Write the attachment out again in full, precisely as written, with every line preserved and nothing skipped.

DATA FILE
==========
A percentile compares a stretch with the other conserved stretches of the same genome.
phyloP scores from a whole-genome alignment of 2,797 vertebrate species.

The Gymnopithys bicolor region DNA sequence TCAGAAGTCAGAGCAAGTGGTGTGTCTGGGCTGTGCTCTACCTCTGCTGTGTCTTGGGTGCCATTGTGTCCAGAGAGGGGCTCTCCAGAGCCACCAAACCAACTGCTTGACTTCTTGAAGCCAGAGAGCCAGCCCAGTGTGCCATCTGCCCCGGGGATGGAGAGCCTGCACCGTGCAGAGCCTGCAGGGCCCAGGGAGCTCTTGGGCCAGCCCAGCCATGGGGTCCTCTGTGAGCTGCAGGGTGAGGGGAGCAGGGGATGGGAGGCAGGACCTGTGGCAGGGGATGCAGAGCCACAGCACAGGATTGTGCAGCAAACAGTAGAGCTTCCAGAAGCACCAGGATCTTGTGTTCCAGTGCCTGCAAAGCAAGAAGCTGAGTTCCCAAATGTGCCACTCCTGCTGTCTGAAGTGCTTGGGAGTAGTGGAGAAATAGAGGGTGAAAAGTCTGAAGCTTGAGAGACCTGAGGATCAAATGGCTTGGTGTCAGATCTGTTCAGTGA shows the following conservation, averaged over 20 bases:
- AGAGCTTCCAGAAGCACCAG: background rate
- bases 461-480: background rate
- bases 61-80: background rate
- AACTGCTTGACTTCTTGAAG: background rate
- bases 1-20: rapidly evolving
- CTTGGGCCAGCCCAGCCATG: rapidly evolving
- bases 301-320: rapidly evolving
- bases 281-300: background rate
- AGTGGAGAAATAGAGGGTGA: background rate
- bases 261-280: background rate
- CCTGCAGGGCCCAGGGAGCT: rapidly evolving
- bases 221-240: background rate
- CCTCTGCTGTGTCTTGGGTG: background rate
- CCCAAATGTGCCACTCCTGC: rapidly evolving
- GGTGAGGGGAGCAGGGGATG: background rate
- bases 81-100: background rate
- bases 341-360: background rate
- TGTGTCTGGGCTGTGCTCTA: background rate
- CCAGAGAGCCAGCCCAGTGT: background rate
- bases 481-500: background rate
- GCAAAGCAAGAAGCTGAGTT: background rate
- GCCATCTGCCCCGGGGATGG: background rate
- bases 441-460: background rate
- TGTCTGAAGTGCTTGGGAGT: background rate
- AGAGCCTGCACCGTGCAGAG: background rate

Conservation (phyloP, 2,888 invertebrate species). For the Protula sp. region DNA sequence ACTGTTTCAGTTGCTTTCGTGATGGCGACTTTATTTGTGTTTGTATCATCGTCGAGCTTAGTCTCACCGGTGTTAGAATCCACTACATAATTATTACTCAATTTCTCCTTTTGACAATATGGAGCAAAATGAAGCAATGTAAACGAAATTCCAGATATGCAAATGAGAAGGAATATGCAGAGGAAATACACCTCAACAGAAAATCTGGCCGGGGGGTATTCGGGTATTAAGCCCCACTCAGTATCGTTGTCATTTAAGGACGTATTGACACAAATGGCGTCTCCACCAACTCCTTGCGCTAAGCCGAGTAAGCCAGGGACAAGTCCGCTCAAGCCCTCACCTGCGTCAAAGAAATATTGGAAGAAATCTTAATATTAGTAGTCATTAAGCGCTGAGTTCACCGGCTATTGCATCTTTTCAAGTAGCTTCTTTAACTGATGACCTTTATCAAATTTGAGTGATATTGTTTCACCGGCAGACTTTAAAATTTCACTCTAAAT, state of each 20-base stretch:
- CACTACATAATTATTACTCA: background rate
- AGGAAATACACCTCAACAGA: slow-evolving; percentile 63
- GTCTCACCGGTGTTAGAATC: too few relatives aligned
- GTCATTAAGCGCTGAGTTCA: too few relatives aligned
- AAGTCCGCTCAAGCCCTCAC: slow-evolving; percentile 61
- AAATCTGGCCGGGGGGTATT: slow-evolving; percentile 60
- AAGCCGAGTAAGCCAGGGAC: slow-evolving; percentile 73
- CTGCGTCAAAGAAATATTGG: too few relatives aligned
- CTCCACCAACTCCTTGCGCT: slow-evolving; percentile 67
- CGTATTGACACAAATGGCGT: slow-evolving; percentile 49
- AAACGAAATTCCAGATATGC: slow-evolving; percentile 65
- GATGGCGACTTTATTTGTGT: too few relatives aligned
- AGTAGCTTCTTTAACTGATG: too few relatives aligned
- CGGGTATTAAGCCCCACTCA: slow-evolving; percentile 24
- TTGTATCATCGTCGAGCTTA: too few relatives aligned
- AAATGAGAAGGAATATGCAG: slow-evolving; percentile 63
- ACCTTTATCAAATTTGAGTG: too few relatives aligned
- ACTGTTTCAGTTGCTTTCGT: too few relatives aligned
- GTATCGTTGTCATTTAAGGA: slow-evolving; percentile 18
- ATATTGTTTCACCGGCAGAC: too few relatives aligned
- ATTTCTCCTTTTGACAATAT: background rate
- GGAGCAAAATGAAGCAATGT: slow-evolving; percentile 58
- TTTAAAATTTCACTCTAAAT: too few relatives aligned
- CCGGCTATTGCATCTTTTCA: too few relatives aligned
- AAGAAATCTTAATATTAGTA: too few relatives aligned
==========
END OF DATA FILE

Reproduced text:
A percentile compares a stretch with the other conserved stretches of the same genome.
phyloP scores from a whole-genome alignment of 2,797 vertebrate species.

The Gymnopithys bicolor region DNA sequence TCAGAAGTCAGAGCAAGTGGTGTGTCTGGGCTGTGCTCTACCTCTGCTGTGTCTTGGGTGCCATTGTGTCCAGAGAGGGGCTCTCCAGAGCCACCAAACCAACTGCTTGACTTCTTGAAGCCAGAGAGCCAGCCCAGTGTGCCATCTGCCCCGGGGATGGAGAGCCTGCACCGTGCAGAGCCTGCAGGGCCCAGGGAGCTCTTGGGCCAGCCCAGCCATGGGGTCCTCTGTGAGCTGCAGGGTGAGGGGAGCAGGGGATGGGAGGCAGGACCTGTGGCAGGGGATGCAGAGCCACAGCACAGGATTGTGCAGCAAACAGTAGAGCTTCCAGAAGCACCAGGATCTTGTGTTCCAGTGCCTGCAAAGCAAGAAGCTGAGTTCCCAAATGTGCCACTCCTGCTGTCTGAAGTGCTTGGGAGTAGTGGAGAAATAGAGGGTGAAAAGTCTGAAGCTTGAGAGACCTGAGGATCAAATGGCTTGGTGTCAGATCTGTTCAGTGA shows the following conservation, averaged over 20 bases:
- AGAGCTTCCAGAAGCACCAG: background rate
- bases 461-480: background rate
- bases 61-80: background rate
- AACTGCTTGACTTCTTGAAG: background rate
- bases 1-20: rapidly evolving
- CTTGGGCCAGCCCAGCCATG: rapidly evolving
- bases 301-320: rapidly evolving
- bases 281-300: background rate
- AGTGGAGAAATAGAGGGTGA: background rate
- bases 261-280: background rate
- CCTGCAGGGCCCAGGGAGCT: rapidly evolving
- bases 221-240: background rate
- CCTCTGCTGTGTCTTGGGTG: background rate
- CCCAAATGTGCCACTCCTGC: rapidly evolving
- GGTGAGGGGAGCAGGGGATG: background rate
- bases 81-100: background rate
- bases 341-360: background rate
- TGTGTCTGGGCTGTGCTCTA: background rate
- CCAGAGAGCCAGCCCAGTGT: background rate
- bases 481-500: background rate
- GCAAAGCAAGAAGCTGAGTT: background rate
- GCCATCTGCCCCGGGGATGG: background rate
- bases 441-460: background rate
- TGTCTGAAGTGCTTGGGAGT: background rate
- AGAGCCTGCACCGTGCAGAG: background rate

Conservation (phyloP, 2,888 invertebrate species). For the Protula sp. region DNA sequence ACTGTTTCAGTTGCTTTCGTGATGGCGACTTTATTTGTGTTTGTATCATCGTCGAGCTTAGTCTCACCGGTGTTAGAATCCACTACATAATTATTACTCAATTTCTCCTTTTGACAATATGGAGCAAAATGAAGCAATGTAAACGAAATTCCAGATATGCAAATGAGAAGGAATATGCAGAGGAAATACACCTCAACAGAAAATCTGGCCGGGGGGTATTCGGGTATTAAGCCCCACTCAGTATCGTTGTCATTTAAGGACGTATTGACACAAATGGCGTCTCCACCAACTCCTTGCGCTAAGCCGAGTAAGCCAGGGACAAGTCCGCTCAAGCCCTCACCTGCGTCAAAGAAATATTGGAAGAAATCTTAATATTAGTAGTCATTAAGCGCTGAGTTCACCGGCTATTGCATCTTTTCAAGTAGCTTCTTTAACTGATGACCTTTATCAAATTTGAGTGATATTGTTTCACCGGCAGACTTTAAAATTTCACTCTAAAT, state of each 20-base stretch:
- CACTACATAATTATTACTCA: background rate
- AGGAAATACACCTCAACAGA: slow-evolving; percentile 63
- GTCTCACCGGTGTTAGAATC: too few relatives aligned
- GTCATTAAGCGCTGAGTTCA: too few relatives aligned
- AAGTCCGCTCAAGCCCTCAC: slow-evolving; percentile 61
- AAATCTGGCCGGGGGGTATT: slow-evolving; percentile 60
- AAGCCGAGTAAGCCAGGGAC: slow-evolving; percentile 73
- CTGCGTCAAAGAAATATTGG: too few relatives aligned
- CTCCACCAACTCCTTGCGCT: slow-evolving; percentile 67
- CGTATTGACACAAATGGCGT: slow-evolving; percentile 49
- AAACGAAATTCCAGATATGC: slow-evolving; percentile 65
- GATGGCGACTTTATTTGTGT: too few relatives aligned
- AGTAGCTTCTTTAACTGATG: too few relatives aligned
- CGGGTATTAAGCCCCACTCA: slow-evolving; percentile 24
- TTGTATCATCGTCGAGCTTA: too few relatives aligned
- AAATGAGAAGGAATATGCAG: slow-evolving; percentile 63
- ACCTTTATCAAATTTGAGTG: too few relatives aligned
- ACTGTTTCAGTTGCTTTCGT: too few relatives aligned
- GTATCGTTGTCATTTAAGGA: slow-evolving; percentile 18
- ATATTGTTTCACCGGCAGAC: too few relatives aligned
- ATTTCTCCTTTTGACAATAT: background rate
- GGAGCAAAATGAAGCAATGT: slow-evolving; percentile 58
- TTTAAAATTTCACTCTAAAT: too few relatives aligned
- CCGGCTATTGCATCTTTTCA: too few relatives aligned
- AAGAAATCTTAATATTAGTA: too few relatives aligned